Ex parte Viviano
An apparent win falls short when the Board decides that your claims are nonetheless unpatentable for reasons that differ from the reasons that the Examiner originally rejected the claims. In ex parte Viviano (Appeal 2010-001424; decided June 15, 2011), the Board initially held that the Examiner failed to meet the required burden of establishing obviousness but then turned around and concluded that the claim was obvious anyway in view of the same art applied by the Examiner.
The invention at issue is a prefabricated self-aligning 3-D support. The first limitation that was considered by the Board in their analysis was the phrase “sheet goods.” There was some dispute as to what the meaning of this phrase means because the Examiner interpreted that to be inclusive of the conventional stick framing in the prior art of Simmons and the Appellants argued that such conventional art was excluded. Even though the Board did not conclude which was correct because the specification was deficient in identifying a clear definition, the Board nonetheless held that the Examiner’s interpretation that Simmons taught “broad, relatively thin members” was not supported by substantial evidence citing In re Warner, 379 F.2d 1011, 1016-17 (CCPA 1967) (the examiner has the initial duty of supplying the requisite factual basis and may not, because of doubts that the invention is patentable, resort to speculation, unfounded assumptions, or hindsight reconstruction to supply deficiencies in the factual basis).
While that was certainly good news to Viviano, the Board then turned to dependent Claim 9 which required that the truss members are made of plywood. As plywood was a known material and that a skilled artisan would have selected plywood as a material to build the truss members, the Examiner concluded that the subject matter of Claim 9 would have been obvious. The only argument apparently put forth by the Appellants was that the Examiner’s conclusion was simply a conclusion, not supported by evidence. However, the Board held that the prior art need not teach or suggest the use of plywood as it was known and could be used because there is nothing “unpredictable or unexpected” that would present a “unique challenge to one of ordinary skill in the using plywood to fabricate structures such as trusses for a porch.”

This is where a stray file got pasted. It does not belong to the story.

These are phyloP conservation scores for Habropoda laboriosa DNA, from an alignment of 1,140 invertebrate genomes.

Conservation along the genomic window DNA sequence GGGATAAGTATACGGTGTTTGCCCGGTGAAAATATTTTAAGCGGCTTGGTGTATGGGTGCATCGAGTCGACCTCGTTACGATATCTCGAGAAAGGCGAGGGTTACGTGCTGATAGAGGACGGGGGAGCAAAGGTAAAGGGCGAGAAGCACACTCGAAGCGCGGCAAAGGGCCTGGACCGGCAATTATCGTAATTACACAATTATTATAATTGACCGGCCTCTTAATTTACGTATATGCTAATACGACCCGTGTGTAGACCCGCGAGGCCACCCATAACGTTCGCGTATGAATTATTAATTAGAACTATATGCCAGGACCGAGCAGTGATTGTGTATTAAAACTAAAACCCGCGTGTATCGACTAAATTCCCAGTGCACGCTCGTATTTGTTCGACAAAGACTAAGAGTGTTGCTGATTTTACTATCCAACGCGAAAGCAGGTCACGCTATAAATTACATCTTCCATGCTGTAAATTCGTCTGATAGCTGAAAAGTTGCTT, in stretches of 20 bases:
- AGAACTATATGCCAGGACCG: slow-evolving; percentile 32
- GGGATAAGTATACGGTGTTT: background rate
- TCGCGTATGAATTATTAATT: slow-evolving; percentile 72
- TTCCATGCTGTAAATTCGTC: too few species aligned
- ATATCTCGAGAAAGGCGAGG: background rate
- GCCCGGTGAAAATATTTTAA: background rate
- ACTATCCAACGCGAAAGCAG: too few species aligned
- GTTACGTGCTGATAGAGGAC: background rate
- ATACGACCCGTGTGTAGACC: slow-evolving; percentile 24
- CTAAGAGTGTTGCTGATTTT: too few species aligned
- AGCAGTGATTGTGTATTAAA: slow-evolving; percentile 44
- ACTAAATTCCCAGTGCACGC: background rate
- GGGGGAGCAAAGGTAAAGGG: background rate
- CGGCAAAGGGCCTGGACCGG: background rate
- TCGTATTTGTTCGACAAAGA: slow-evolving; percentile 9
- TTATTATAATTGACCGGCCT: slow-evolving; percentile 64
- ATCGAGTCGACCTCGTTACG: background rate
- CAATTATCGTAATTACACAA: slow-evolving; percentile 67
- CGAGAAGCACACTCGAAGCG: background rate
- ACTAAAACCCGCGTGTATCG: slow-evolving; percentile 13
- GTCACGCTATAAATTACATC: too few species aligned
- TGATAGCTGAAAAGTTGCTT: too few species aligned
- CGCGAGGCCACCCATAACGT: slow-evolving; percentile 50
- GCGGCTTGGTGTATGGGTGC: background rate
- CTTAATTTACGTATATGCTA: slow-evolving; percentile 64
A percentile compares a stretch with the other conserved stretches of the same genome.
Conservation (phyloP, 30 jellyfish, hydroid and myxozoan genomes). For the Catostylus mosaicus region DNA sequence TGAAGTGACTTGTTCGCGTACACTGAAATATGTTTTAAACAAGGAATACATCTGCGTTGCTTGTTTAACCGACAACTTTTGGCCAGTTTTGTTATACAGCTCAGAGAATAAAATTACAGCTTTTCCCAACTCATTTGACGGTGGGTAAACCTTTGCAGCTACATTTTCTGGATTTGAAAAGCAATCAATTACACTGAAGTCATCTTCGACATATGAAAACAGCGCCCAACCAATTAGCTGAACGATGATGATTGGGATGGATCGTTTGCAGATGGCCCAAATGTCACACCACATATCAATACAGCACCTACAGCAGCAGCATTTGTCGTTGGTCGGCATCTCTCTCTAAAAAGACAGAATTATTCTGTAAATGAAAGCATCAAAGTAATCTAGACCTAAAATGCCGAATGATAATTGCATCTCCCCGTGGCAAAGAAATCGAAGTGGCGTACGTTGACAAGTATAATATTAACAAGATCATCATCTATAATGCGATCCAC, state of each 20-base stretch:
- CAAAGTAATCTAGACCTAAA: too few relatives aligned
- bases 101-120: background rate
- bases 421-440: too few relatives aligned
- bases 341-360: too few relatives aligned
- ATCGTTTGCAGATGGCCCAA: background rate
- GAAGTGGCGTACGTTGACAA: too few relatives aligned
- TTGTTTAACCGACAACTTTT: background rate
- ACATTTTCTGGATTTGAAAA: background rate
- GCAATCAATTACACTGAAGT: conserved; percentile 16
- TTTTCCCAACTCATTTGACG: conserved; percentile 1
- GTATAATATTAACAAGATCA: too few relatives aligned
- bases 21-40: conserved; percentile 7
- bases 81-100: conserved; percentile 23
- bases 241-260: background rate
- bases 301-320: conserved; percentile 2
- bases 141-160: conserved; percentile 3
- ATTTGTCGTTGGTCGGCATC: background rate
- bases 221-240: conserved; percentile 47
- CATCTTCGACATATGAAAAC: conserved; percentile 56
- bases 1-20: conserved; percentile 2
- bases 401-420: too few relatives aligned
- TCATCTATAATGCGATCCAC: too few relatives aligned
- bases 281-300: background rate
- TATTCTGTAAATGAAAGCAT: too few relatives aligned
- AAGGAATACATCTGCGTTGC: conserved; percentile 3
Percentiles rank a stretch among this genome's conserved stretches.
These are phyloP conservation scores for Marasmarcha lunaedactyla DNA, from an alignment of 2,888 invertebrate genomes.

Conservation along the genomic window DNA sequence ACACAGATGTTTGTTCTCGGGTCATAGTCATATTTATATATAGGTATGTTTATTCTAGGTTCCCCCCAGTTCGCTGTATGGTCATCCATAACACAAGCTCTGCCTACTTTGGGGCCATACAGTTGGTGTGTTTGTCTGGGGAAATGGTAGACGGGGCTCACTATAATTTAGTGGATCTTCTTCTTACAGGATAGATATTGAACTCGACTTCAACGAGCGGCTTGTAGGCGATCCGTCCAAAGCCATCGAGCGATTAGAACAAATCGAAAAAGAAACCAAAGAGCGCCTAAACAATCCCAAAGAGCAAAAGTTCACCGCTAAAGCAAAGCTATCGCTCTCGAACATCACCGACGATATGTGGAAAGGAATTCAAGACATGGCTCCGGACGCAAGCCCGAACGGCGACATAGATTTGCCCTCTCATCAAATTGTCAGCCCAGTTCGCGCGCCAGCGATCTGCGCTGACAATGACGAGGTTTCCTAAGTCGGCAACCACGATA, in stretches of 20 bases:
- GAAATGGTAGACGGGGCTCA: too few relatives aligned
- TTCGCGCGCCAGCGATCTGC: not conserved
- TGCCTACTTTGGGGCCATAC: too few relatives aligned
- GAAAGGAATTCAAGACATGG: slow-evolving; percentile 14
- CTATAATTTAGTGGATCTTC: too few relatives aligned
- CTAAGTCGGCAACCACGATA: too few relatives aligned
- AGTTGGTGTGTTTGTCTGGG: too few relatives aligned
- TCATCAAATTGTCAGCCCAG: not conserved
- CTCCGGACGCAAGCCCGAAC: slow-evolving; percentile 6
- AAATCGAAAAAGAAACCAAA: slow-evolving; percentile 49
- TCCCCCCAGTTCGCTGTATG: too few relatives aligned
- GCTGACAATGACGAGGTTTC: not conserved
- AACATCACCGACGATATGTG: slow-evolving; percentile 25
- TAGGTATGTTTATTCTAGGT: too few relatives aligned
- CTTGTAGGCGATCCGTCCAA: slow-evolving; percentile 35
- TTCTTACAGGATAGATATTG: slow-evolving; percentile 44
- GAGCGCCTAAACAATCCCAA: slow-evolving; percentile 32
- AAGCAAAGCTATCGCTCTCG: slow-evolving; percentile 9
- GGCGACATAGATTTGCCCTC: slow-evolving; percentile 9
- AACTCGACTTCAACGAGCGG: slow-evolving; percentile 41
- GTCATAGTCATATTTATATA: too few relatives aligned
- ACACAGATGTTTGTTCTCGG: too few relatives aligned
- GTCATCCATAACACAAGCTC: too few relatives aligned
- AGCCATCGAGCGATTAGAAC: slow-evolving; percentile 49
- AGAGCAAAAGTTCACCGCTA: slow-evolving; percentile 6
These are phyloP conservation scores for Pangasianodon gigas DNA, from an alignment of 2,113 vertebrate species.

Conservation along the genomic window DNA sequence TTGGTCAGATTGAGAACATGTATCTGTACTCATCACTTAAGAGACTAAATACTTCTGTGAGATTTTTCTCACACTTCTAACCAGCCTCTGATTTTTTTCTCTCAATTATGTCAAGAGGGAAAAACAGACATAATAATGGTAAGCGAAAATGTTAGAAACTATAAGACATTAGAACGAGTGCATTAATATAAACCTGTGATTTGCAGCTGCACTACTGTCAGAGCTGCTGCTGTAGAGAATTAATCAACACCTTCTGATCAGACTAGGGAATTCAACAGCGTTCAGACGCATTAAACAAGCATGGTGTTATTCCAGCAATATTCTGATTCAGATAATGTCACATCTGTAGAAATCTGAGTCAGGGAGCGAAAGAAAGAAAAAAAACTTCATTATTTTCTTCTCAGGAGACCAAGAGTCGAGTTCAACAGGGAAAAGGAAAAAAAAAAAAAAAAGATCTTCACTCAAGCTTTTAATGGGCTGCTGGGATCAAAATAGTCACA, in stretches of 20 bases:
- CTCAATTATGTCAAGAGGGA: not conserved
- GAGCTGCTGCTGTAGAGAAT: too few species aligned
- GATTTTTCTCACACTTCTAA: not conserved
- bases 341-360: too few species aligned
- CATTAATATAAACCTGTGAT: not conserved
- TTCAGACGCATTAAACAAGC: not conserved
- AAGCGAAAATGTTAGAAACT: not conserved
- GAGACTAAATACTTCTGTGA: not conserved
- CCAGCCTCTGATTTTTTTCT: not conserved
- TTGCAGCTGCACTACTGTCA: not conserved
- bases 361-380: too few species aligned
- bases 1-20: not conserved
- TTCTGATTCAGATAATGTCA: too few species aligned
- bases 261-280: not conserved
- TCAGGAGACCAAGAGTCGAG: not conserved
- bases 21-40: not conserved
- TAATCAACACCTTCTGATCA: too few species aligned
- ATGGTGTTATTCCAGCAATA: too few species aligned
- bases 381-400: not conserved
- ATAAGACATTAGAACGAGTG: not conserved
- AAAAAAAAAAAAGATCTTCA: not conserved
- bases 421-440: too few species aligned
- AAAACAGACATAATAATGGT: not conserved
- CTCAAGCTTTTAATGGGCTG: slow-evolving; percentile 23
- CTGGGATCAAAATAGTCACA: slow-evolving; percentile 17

The Board then went back to consider the patentability of Claim 1 “[b]ecause a dependent claim includes all of the limitations of the claim from which it depends, the Examiner’s conclusion that claim 9 is obvious is also a conclusion that claim 1 is obvious for the same reasons.” The Board further found that “In view of the level of ordinary skill in the art, which would include a familiarity of common building materials and their advantages, it would have been obvious to select a sheet good such as plywood as the particular building material . . .”citing, KSR and Perfect Web Tech., Inc. v InfoUSA, Inc., 587 F.3d 1324, 1329 (Fed. Cir. 2009) (“while an analysis of obviousness always depends on evidence . . . it also may include recourse to logic, judgment, and common sense available to the person of ordinary skill that do not necessarily require explication in any reference”).